School of Biosciences, The University of Nottingham, UK
Received Date: October 10, 2016; Accepted Date: October 31, 2016; Published Date: November 07, 2016
Citation: Bell M (2016) Can We Balance Profit, Production and Pollution when Feeding Livestock? Arch Sci 1:e101.
Copyright: © 2016 Bell M. This is an open-access article distributed under the terms of the Creative Commons Attribution License, which permits unrestricted use, distribution, and reproduction in any medium, provided the original author and source are credited.
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Livestock systems are typically managed to provide a least-cost ration balancing energy, protein, minerals, and vitamins in the diet according to the estimated requirements of the average animal. Optimizing the utilization of available food and its quality is important to the profitability of any production system, as well as helping to minimize the proportion of nutrients consumed by the animal that are lost to the environment. For a dairy cow, 35% of energy consumed in the diet can be lost in the form of enteric methane, faeces or urine and 77% of nitrogen consumed can be excreted in faeces or urine. Furthermore, poor quality food can impair the production and wellbeing of the animal which leads to an inability to achieve desired intakes of food, therefore resulting in increased land required and reduced nutrient efficiency.
While large areas of grassland worldwide offer an affordable and appropriate food source for ruminant livestock, pasture-based livestock systems are more vulnerable to variable forage quality due to changes in biotic and abiotic factors than those using blended concentrate feed, or even conserved forages such as grass silage. High input livestock systems have increasingly become reliant on high energy dense diets that include concentrates to allow high genetic merit animals to reach their production potential. Concentrate feeds typically have a more reliable content than forage, but are more costly and vulnerable to changes in market price (depending on ingredients used such as wheat, soya and barley). Also, bought-in concentrate feed has a higher carbon footprint than home-grown forage, which can also be said for commodities such as purchased synthetic fertilizer and dietary additives. Given that feed costs associated with a production system can be as much as 70% of variable costs, particularly if reliant on high inputs of concentrates, matching the amount and quality of home-grown feeds and bought-in feeds with an animal’s production requirements is important to the viability of the farm business. Market forces influence the characterization of livestock systems and feed use, which impact on land use requirements for animal food. Changes in the market also contribute to a conflict between humans and animals for cereal products, which with an ever-increasing global demand for both human edible cereal products and animal feed the allocation of resources becomes more paramount. It makes sense that it is more efficient to utilize crops that are suitable for human consumption directly rather than as a livestock product. Gill et al. found that high inputs of cereals in US monogastric and dairy systems had brought high and efficient production, but these systems were not net contributors of food for human consumption. In the case of sheep and cattle fed predominantly forage or by-products, these systems can be more, or as efficient, as monogastric systems in terms of converting non-human-edible food into products, particularly when comparing systems on energy and protein utilization.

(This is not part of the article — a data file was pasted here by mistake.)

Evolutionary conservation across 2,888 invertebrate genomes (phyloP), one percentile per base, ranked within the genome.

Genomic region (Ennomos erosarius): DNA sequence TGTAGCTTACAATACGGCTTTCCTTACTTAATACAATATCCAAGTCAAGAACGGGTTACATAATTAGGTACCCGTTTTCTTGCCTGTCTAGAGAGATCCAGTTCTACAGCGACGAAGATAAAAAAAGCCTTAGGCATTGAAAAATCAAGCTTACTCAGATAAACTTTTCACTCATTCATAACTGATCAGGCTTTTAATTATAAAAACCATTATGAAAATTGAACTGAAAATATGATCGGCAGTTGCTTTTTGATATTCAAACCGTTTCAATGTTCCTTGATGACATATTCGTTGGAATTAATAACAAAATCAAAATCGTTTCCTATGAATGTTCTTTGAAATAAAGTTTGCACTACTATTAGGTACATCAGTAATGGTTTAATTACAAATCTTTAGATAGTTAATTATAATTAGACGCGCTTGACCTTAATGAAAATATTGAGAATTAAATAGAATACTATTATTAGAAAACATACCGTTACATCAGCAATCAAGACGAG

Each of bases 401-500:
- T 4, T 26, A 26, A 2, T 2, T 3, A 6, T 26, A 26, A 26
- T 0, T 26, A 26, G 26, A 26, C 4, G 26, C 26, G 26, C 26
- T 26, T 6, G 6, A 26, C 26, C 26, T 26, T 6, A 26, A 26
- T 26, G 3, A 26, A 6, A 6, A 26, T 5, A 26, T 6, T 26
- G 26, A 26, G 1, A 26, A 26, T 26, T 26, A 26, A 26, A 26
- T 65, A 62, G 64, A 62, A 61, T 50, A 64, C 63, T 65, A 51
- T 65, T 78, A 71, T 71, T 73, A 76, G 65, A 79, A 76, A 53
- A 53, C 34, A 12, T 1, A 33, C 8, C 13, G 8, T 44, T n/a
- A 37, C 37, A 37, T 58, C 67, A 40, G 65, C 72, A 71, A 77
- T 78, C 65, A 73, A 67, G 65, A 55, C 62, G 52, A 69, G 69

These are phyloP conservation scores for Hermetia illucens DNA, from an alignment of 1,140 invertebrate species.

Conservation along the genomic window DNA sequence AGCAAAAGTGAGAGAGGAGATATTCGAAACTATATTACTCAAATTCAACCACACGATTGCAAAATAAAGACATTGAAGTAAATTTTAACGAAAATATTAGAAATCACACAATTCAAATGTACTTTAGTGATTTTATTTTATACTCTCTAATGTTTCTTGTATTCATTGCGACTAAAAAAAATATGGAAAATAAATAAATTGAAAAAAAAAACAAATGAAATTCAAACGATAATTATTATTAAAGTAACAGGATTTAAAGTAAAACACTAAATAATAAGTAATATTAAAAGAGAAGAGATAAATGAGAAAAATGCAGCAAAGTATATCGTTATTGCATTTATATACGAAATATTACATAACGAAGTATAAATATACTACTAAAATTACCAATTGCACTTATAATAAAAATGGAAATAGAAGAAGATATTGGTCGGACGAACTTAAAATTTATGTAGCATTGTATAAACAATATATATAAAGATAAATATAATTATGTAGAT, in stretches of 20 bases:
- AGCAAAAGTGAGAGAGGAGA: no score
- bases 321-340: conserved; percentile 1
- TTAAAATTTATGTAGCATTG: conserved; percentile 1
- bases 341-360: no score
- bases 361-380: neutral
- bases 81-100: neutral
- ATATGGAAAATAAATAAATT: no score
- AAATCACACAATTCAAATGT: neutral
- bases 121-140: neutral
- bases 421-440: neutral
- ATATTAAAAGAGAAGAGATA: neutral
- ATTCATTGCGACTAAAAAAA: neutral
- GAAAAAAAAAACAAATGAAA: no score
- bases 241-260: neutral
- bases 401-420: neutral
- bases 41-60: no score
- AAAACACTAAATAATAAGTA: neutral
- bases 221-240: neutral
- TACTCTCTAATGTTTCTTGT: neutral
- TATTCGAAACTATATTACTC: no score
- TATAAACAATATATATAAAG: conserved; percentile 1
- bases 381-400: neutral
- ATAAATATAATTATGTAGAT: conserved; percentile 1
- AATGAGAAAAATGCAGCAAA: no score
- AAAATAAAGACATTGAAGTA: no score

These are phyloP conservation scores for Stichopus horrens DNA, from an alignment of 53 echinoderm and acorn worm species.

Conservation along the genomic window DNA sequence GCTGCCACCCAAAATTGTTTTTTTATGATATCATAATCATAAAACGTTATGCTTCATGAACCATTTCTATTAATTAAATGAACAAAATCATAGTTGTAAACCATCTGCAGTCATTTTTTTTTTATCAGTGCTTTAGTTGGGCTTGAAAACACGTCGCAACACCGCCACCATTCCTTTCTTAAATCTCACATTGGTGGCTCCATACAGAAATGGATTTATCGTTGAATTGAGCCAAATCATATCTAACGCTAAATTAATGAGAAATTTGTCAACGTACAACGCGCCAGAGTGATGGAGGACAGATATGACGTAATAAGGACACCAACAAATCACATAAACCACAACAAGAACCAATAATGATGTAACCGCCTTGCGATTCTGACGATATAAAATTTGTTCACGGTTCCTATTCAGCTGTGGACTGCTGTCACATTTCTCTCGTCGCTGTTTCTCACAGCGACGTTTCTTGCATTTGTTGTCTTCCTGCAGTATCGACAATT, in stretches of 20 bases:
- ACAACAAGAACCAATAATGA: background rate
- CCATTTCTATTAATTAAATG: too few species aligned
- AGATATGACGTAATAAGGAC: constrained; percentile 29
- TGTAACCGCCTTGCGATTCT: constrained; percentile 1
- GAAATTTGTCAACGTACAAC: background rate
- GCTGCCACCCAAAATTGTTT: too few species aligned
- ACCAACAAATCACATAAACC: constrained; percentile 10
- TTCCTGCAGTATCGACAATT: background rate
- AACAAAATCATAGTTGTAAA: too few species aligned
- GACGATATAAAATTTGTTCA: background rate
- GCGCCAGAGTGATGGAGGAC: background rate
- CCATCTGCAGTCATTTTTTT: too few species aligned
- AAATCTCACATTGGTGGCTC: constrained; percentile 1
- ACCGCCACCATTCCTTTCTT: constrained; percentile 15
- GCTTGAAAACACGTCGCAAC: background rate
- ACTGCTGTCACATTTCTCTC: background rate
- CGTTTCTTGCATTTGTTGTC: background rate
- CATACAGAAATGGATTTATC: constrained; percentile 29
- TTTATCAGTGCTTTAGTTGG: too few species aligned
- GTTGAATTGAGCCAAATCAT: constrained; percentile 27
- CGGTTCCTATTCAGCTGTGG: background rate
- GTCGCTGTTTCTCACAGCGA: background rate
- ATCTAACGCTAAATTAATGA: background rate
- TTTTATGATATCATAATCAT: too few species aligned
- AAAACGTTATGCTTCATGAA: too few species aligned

Therefore, the challenge to society, scientists and farmers is to improve efficiency of plant and animal production by better matching available and appropriate resources to requirements, to optimize profit, production and minimize pollution (from waste) and reliance on human-edible foods in livestock diets.